Teaching in Higher Education 04/2015; 20(5):1-11. DOI:10.1080/13562517.2015.1036732
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    ABSTRACT: The emancipatory dimension to higher education represents one of the sector’s most compelling characteristics, but it remains important to develop understanding of the sources of determination that shape practice. Drawing on critical realist perspectives, we explore generative mechanisms by which methodology in pedagogic research affects the sector’s emancipatory potential. In this, we critique the research that led to the Structure of Learning Outcomes taxonomy. Our analysis here enables us to offer a revised version of the taxonomy that is sensitive to horizontal knowledge structures. We further consider a set of studies employing approaches to research that were sensitive to variation in knowledge across disciplines, social relations, reflexivity, corporate agency and other considerations, enabling us to illuminate the stratified basis for our explanatory critique. There is potential for our analysis to assist in developing approaches that are distinctive to research into higher education.
    Teaching in Higher Education 04/2015; 20(4):442-454. DOI:10.1080/13562517.2015.1023286
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    ABSTRACT: This paper argues that all students, whatever their linguistic identities, can benefit from an explicit and structured introduction to academic writing. It argues that this tuition should no longer be seen as support, and therefore marginalised, but as a transformative process of acculturation that needs to be located in the mainstream of the university. For illustration, it examines a course that does precisely this and which, in a radical departure from other practices, is embedded in the curriculum as a requirement. It discusses the theoretical contexts of the course and shows how the content and methodology is underpinned and informed by new understandings of the cultural, linguistic and epistemological aspects of acquiring academic literacies.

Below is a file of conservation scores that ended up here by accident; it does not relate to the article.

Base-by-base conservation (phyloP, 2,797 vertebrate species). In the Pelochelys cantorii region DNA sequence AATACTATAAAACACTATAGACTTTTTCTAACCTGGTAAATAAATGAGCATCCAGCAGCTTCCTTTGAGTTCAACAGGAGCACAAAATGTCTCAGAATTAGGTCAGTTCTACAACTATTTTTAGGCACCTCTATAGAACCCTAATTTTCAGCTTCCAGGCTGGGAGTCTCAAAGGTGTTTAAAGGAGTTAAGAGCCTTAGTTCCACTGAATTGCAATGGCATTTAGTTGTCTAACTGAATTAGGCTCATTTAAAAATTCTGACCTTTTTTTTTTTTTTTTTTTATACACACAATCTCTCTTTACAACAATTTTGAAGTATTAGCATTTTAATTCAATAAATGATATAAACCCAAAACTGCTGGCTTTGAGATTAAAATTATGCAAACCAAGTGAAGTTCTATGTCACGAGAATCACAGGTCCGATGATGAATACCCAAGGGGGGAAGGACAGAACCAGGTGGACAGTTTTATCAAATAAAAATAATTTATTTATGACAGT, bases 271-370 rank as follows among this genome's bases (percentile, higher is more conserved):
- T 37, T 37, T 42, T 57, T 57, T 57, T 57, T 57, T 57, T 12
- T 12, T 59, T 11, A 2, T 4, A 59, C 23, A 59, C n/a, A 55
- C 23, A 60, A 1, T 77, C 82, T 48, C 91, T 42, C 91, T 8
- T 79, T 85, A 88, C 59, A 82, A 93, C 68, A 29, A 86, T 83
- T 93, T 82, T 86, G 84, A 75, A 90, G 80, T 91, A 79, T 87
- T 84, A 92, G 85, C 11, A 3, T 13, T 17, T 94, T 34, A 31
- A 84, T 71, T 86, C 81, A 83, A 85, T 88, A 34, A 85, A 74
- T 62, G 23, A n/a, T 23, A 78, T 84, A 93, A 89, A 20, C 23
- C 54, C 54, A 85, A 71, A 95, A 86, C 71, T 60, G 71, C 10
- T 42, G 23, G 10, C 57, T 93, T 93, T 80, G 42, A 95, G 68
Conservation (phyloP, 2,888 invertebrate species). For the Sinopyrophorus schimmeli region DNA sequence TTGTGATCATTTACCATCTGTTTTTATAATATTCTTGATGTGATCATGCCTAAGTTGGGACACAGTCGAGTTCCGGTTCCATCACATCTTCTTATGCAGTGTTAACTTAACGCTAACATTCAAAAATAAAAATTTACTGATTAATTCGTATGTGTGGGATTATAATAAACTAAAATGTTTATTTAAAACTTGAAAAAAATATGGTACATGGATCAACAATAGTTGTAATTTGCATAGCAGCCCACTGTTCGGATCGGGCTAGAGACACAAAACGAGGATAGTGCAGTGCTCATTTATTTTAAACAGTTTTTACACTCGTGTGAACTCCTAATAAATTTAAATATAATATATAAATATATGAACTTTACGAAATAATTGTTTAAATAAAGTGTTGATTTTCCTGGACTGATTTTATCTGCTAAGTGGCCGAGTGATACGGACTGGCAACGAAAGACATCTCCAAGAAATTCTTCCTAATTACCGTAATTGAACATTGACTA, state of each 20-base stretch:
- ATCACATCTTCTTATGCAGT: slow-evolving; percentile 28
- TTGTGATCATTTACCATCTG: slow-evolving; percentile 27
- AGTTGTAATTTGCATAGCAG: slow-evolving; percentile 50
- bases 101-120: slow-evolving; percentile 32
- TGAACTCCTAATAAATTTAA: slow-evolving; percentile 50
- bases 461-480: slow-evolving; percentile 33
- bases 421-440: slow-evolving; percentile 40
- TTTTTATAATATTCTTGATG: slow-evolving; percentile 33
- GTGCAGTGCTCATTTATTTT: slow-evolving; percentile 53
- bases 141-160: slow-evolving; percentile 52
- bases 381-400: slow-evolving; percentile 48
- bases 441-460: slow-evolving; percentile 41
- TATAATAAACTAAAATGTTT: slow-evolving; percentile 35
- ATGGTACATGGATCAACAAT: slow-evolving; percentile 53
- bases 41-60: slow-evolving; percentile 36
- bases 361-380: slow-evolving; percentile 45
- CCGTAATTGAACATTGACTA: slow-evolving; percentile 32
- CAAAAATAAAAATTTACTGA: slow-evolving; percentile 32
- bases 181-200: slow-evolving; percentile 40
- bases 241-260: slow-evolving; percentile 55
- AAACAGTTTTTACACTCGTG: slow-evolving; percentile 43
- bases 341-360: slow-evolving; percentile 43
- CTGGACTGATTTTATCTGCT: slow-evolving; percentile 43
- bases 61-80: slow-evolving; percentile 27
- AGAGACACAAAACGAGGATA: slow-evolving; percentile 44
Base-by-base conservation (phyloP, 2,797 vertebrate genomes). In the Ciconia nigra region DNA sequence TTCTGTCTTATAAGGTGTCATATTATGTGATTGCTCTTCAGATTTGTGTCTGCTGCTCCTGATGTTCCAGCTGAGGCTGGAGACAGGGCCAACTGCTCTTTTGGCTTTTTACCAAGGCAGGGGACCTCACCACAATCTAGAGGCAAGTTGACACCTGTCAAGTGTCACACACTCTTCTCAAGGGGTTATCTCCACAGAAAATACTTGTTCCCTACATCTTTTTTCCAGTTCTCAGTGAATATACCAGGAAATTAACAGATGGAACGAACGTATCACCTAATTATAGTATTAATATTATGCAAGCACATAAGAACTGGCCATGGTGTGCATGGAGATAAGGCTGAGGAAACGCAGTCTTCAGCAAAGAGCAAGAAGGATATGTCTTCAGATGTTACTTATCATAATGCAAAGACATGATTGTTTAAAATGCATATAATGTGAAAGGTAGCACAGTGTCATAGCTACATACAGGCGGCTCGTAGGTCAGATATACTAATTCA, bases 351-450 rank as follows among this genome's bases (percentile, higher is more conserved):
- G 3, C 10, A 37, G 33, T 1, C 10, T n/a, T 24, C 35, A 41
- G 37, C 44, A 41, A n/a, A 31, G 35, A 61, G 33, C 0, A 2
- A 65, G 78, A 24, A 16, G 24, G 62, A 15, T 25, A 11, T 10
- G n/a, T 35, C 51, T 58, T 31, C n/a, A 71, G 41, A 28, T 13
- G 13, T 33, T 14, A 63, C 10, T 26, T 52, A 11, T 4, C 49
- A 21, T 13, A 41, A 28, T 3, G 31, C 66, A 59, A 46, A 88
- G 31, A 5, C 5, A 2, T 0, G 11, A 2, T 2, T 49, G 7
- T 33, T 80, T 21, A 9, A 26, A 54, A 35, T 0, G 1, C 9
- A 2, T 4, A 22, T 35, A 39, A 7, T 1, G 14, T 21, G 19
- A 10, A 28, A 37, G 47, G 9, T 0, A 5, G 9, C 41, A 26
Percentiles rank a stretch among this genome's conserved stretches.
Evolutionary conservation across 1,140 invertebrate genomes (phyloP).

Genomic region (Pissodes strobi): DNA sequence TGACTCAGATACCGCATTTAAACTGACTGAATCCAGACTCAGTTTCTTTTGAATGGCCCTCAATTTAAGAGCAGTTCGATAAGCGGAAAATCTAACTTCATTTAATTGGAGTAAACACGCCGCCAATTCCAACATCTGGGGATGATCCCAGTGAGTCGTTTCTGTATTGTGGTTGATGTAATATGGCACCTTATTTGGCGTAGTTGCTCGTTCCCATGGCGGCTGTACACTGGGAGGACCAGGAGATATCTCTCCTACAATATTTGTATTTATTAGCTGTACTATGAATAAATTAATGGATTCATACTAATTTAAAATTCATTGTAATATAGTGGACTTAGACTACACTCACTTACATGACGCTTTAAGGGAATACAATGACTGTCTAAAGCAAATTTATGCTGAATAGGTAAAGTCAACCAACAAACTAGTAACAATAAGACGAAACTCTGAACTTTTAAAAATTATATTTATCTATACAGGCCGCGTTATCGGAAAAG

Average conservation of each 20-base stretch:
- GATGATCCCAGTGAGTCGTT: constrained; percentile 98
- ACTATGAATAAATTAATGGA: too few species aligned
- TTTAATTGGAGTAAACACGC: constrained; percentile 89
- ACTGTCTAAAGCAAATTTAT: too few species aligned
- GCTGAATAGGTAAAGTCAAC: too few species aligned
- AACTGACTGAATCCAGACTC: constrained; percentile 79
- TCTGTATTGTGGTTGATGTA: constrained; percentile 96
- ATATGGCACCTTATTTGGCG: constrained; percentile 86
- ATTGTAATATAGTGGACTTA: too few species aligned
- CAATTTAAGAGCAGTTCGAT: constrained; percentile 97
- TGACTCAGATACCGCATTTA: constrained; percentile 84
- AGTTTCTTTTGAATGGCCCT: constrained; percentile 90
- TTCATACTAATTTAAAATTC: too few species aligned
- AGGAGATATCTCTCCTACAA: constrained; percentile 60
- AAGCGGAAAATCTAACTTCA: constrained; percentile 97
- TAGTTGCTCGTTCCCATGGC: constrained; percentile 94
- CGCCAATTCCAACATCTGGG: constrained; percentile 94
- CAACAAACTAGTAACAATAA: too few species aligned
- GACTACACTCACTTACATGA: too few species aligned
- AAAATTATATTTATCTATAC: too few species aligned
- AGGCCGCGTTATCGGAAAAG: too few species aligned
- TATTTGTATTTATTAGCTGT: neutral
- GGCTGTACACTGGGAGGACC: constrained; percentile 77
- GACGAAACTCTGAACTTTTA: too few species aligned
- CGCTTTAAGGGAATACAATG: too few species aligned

Teaching in Higher Education 04/2015; 20(5):1-12. DOI:10.1080/13562517.2015.1026891
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    ABSTRACT: Against the background of vast changes in doctoral education and the emergence of non-traditional doctoral programmes, this paper investigates the habitus of non-traditional PhD students at a South African university. Bourdieu's conceptual tool of habitus informed the study. In-depth and open-ended interviews were conducted with 10 non-traditional students. Data analysis indicates non-traditional students' complex and multifaceted habitus. Non-traditional PhD students' dispositions and experiences include tenacious self-motivation and self-regulation in the face of severely constraining conditions, diverse epistemologies, hybrid goals, more communal orientations, perplexedness about ‘produce new knowledge’ and other requirements of the PhD, vulnerability regarding funds, complex self-change ranging from elation and affirmation to humiliation and confusion and exclusion and non-recognition at the department and faculty levels. These findings indicate greater challenges for non-traditional doctoral programmes that would respond to the academic and social needs of non-traditional students.
    Teaching in Higher Education 04/2015; 20(3). DOI:10.1080/13562517.2015.1017457